Britain to Send Troops to Aid in Battle at FallujaBy PATRICK E. TYLER
Published: October 22, 2004
LONDON, Oct. 21 - Defense Secretary Geoff Hoon announced Thursday that 850 British troops in southern Iraq would advance toward Baghdad to replace American fighting units that are expected to mount an assault on Iraqi insurgents west of the capital, near Falluja.
"The government has decided that we should accept the U.S. request for assistance," Mr. Hoon told Parliament. He said that the deployment would take "a matter of weeks, not months," and that it would be "limited in scope, time and space."
Gen. Sir Michael Walker, chief of the defense staff, speaking at a news conference later, said there would be a 30-day limit on the deployment.
Mr. Hoon's announcement ended weeks of speculation about the role of British forces in American-led efforts to suppress an insurgency that is threatening to delay and disrupt Iraq's first national elections, planned for January.
"After careful evaluation, the chiefs of staff have advised me that U.K. forces are able to undertake the proposed operation, that there is a compelling military operational justification for doing so, and that it entails a militarily acceptable level of risk for U.K. forces," Mr. Hoon told the House of Commons.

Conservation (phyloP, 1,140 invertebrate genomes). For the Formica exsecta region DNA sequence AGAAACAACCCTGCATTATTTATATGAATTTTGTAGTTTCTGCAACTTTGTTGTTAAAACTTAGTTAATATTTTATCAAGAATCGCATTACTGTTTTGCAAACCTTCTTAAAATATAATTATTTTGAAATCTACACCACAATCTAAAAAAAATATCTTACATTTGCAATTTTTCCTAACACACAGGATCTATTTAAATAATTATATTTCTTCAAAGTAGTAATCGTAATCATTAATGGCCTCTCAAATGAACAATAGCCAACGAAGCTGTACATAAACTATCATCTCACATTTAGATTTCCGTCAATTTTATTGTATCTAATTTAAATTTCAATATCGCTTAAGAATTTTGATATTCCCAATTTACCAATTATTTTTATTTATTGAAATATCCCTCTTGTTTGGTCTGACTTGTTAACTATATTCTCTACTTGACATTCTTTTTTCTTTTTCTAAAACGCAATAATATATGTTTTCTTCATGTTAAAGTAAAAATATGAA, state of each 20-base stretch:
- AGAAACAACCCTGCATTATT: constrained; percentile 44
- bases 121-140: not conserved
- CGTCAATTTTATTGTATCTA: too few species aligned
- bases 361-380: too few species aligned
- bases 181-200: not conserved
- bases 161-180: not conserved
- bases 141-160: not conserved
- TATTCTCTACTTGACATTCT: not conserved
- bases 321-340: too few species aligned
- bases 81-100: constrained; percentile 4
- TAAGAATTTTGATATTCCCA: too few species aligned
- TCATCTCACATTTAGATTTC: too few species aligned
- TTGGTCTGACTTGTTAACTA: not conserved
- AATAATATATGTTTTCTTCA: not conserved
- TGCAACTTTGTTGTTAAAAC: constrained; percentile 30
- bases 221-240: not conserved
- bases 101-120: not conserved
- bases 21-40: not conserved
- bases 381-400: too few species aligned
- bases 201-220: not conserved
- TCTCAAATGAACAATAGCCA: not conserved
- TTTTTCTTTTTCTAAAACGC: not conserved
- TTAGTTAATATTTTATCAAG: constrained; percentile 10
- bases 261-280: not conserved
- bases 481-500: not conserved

Opposition members of Parliament have asked why the United States, with 130,000 troops in the Iraq theater, needs 850 British troops for the Falluja mission. Mr. Hoon said the number of armored combat troops in Iraq was a small fraction of the total deployment. He added that British troops would be drawn from the Scotland Black Watch Regiment, which is among the most experienced and best equipped.
British officials have also emphasized a determination among their commanders to play a strong supporting role in any new American operation to end the insurgency.
Several lawmakers questioned the timing of the operation, saying it would put British and American troops in a major combat operation just as Americans were voting in their own election. Prime Minister Tony Blair said Wednesday that any redeployment would have nothing to do with the American elections.